”Owensboro is such a sports-minded city and has long been a hotbed for high school track and field in Kentucky. This venture will benefit so many people in our community and beyond, plus this will add to our legacy as we continue to build stronger programs at Kentucky Wesleyan,” said Tony Rowe, head coach for Wesleyan’s track & field and cross country programs.
The Owensboro Health Track & Field Complex will cost approximately one million dollars. The RBS Design Group is serving as the architect for the project.
The OPS Board of Education has approved the project and is starting a BG-1 with the state to begin the process for construction. There is no timetable for facility completion.
This is a fantastic way to get your student involved with the OPS Fine Arts Department. Multiple art forms are offered.
The Daviess County and Owensboro Public Schools districts have collaborated to create a new Teacher Education Academy, which will be part of the Community Campus program beginning August 2016. This semester, approximately seven students piloted the program by taking a course at Kentucky Wesleyan College following up on the Owensboro Community and Technical College’s Introduction to Education class they took at Daviess County High School.
The program is designed to provide practical information and experience for students considering careers in the education field. Students will take Introduction to Education classes at their home schools of Apollo and Daviess County high schools through OCTC. Owensboro High School students will take their Intro to Education class at Brescia University. Upon taking classes in English 101 and Intro to Education through OCTC or Brescia University, teacher pathway classes will be taken on the campuses of local partner post-secondary institutions Kentucky Wesleyan College and Brescia University.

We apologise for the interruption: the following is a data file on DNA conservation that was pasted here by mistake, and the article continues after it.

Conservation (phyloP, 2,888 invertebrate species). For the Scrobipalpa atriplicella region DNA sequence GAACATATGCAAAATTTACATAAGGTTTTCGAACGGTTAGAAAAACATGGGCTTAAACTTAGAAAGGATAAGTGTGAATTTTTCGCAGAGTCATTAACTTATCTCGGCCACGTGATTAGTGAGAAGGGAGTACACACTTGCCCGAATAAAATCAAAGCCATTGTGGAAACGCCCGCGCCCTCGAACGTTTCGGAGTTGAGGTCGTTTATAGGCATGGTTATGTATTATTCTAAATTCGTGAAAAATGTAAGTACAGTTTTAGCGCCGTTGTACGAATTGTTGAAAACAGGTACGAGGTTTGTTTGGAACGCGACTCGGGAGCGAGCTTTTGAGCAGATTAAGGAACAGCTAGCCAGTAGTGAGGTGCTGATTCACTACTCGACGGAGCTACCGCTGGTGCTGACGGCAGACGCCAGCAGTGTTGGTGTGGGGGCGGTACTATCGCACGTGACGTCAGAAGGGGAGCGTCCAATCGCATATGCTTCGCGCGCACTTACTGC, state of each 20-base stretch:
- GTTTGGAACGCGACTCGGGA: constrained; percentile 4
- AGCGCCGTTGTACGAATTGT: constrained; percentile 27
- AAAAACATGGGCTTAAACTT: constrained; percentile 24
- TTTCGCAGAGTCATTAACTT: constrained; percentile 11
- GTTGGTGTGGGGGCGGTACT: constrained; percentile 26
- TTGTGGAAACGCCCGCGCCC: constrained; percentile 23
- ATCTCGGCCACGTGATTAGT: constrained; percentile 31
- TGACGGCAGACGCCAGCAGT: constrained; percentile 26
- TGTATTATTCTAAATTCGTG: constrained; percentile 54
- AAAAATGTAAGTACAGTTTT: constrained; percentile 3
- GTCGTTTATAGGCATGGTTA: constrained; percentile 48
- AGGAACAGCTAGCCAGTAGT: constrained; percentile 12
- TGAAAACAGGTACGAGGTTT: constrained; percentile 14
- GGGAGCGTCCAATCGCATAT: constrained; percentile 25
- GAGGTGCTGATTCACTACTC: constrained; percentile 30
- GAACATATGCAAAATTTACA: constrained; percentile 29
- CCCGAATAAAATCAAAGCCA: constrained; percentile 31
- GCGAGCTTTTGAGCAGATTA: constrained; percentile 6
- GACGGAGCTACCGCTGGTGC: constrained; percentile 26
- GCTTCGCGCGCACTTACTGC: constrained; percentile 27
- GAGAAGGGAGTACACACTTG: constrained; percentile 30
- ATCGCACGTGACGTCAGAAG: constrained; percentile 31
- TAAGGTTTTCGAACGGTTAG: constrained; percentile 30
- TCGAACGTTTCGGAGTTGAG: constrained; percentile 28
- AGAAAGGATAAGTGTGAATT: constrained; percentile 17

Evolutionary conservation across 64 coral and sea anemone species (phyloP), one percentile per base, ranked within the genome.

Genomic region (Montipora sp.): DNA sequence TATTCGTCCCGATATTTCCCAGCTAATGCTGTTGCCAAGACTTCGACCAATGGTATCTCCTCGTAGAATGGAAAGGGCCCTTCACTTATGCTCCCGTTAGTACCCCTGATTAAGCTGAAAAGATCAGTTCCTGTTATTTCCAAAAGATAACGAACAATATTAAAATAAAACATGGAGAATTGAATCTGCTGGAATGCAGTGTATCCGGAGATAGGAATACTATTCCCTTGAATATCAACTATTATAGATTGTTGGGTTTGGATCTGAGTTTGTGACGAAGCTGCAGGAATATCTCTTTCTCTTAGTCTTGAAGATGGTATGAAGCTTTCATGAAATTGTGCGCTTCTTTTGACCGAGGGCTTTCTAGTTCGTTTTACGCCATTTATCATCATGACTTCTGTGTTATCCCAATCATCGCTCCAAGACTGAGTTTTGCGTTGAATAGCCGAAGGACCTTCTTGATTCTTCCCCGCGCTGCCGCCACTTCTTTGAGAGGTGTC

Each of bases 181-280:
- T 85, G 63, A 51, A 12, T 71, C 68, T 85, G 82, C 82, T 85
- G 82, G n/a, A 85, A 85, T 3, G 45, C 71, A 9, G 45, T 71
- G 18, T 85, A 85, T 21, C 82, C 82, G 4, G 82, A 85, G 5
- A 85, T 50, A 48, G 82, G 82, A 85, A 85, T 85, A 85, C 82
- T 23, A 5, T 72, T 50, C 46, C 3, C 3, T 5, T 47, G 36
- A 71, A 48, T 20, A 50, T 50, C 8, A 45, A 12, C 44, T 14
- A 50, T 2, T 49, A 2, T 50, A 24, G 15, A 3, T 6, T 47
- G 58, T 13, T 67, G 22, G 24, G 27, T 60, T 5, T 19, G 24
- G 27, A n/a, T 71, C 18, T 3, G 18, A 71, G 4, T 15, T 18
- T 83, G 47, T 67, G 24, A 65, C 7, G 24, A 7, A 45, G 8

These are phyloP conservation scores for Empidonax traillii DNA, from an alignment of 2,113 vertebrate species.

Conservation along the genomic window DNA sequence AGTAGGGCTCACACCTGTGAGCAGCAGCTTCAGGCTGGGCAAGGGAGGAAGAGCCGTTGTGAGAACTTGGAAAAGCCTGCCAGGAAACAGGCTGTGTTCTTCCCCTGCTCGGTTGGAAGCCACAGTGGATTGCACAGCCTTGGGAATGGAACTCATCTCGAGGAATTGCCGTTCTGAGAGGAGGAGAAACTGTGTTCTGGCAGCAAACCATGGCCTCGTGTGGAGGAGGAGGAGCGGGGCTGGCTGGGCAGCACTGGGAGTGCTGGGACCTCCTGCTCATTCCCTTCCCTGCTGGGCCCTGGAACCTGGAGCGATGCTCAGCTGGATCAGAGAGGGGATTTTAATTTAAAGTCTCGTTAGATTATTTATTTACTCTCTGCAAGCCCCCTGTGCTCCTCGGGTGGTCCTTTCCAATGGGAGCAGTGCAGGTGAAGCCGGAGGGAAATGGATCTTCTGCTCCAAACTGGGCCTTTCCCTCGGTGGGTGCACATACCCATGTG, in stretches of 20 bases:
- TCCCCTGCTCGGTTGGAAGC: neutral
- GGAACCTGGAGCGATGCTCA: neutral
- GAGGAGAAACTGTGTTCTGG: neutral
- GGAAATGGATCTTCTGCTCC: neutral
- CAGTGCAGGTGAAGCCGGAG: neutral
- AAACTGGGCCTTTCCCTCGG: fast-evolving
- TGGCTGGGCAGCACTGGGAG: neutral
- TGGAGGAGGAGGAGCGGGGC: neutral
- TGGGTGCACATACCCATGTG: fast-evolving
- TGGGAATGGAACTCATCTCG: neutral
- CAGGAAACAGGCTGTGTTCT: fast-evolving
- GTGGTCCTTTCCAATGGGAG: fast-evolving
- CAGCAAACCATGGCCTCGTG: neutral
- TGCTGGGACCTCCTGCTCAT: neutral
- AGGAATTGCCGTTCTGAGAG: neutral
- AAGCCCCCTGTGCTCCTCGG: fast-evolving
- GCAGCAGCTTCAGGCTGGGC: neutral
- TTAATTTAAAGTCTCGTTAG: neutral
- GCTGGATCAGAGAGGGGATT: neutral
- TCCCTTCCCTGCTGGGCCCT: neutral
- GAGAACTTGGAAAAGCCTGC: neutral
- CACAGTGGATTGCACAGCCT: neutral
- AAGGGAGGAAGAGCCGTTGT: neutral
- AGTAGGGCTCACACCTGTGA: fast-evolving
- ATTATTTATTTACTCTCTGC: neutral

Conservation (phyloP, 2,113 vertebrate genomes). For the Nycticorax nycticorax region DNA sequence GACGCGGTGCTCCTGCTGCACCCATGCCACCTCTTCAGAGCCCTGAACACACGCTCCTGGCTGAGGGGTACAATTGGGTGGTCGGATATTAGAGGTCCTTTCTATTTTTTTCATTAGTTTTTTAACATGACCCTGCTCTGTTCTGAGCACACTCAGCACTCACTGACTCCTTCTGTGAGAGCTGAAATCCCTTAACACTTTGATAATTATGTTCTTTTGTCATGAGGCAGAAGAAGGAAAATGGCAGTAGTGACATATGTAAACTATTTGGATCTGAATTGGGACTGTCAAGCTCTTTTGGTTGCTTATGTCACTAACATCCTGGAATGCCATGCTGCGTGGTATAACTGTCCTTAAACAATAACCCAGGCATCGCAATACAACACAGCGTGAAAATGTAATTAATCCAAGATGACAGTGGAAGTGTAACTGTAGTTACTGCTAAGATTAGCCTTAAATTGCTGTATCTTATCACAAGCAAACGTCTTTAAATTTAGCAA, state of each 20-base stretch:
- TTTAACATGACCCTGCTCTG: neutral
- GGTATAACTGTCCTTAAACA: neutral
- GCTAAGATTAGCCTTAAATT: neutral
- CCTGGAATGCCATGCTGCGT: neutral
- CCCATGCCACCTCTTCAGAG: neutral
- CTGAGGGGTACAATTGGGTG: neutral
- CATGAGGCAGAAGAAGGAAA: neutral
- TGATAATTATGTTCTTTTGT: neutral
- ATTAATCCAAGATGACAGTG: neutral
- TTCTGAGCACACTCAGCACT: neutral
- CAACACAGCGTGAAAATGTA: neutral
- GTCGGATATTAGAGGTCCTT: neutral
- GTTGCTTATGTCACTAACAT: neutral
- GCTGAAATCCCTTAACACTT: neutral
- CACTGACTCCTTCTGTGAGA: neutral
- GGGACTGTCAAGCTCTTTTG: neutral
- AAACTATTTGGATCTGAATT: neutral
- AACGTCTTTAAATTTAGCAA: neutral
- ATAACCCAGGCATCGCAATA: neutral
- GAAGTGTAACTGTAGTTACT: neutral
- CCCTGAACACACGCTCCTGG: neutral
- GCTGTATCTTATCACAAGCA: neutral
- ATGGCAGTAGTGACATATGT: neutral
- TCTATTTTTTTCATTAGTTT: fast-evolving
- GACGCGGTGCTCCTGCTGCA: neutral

Introduction to Education classes have been offered for several years at Daviess County High School under the leadership of Therese Payne. Starting in the fall of 2016, they will also be available to students in-house at Apollo High School. AHS College and Career Readiness counselor Jeremy Camron will teach the course through OCTC. These classes offer students the opportunity to earn up to 21 hours of college credit from OCTC while still in high school through a combination of education and general education courses.